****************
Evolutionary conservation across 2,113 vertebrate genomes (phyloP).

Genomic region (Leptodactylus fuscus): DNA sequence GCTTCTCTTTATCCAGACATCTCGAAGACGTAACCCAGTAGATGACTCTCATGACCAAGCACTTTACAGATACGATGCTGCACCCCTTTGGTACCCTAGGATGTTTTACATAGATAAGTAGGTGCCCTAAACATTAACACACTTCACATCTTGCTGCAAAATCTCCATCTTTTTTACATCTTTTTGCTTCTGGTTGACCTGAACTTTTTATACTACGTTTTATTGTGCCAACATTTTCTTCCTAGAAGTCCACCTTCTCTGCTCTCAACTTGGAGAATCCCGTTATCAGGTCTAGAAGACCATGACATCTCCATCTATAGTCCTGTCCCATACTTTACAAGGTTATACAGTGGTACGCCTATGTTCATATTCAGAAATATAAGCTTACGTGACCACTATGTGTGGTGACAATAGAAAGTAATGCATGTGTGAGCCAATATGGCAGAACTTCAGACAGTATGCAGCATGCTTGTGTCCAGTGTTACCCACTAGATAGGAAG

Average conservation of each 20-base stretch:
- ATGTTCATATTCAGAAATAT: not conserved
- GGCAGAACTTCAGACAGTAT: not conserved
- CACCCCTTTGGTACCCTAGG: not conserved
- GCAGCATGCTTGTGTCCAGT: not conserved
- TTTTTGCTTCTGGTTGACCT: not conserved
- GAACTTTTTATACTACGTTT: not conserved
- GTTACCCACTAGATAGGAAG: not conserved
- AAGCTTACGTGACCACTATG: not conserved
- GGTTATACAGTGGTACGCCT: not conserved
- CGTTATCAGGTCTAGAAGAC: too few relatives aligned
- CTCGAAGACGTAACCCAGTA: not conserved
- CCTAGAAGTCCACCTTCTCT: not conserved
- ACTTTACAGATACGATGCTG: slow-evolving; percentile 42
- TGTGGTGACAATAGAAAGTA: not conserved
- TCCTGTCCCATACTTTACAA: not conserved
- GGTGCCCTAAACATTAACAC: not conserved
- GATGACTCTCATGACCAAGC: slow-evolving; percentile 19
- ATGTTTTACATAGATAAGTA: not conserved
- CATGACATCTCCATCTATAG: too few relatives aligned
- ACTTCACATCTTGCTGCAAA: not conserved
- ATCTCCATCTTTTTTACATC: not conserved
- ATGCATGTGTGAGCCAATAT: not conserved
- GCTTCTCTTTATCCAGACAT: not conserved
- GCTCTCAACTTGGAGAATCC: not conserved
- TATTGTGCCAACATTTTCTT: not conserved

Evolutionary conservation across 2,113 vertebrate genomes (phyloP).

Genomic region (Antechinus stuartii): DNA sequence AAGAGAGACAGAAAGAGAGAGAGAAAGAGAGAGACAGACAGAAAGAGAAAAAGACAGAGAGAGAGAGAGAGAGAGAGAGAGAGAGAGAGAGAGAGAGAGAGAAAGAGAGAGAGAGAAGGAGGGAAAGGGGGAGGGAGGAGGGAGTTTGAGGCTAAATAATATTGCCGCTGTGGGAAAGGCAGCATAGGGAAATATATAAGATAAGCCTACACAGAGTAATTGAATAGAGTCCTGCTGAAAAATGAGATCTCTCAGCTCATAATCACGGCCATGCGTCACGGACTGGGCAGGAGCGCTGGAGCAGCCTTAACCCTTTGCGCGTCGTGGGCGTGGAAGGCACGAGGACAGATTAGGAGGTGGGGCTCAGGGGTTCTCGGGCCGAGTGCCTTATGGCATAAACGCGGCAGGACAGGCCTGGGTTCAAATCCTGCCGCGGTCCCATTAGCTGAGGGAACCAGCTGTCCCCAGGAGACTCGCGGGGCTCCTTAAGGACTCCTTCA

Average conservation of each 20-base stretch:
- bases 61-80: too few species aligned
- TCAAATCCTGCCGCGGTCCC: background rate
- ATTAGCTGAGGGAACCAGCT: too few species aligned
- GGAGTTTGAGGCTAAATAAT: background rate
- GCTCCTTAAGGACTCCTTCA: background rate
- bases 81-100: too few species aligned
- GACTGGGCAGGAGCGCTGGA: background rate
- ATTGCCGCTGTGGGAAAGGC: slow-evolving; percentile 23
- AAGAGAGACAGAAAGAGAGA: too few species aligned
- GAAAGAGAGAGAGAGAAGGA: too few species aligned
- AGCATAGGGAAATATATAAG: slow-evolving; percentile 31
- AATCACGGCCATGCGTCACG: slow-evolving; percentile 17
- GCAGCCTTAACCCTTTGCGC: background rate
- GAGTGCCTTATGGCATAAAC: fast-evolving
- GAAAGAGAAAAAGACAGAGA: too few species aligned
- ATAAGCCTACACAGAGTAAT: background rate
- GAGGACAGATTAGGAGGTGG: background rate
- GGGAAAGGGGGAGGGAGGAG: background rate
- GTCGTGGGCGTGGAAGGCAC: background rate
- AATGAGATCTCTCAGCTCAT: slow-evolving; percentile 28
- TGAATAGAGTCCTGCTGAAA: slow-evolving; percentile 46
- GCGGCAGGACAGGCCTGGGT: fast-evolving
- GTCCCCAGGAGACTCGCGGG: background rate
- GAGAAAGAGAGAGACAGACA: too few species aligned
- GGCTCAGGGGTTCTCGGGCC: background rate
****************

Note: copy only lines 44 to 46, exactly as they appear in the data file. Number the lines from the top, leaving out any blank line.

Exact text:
- GCAGCCTTAACCCTTTGCGC: background rate
- GAGTGCCTTATGGCATAAAC: fast-evolving
- GAAAGAGAAAAAGACAGAGA: too few species aligned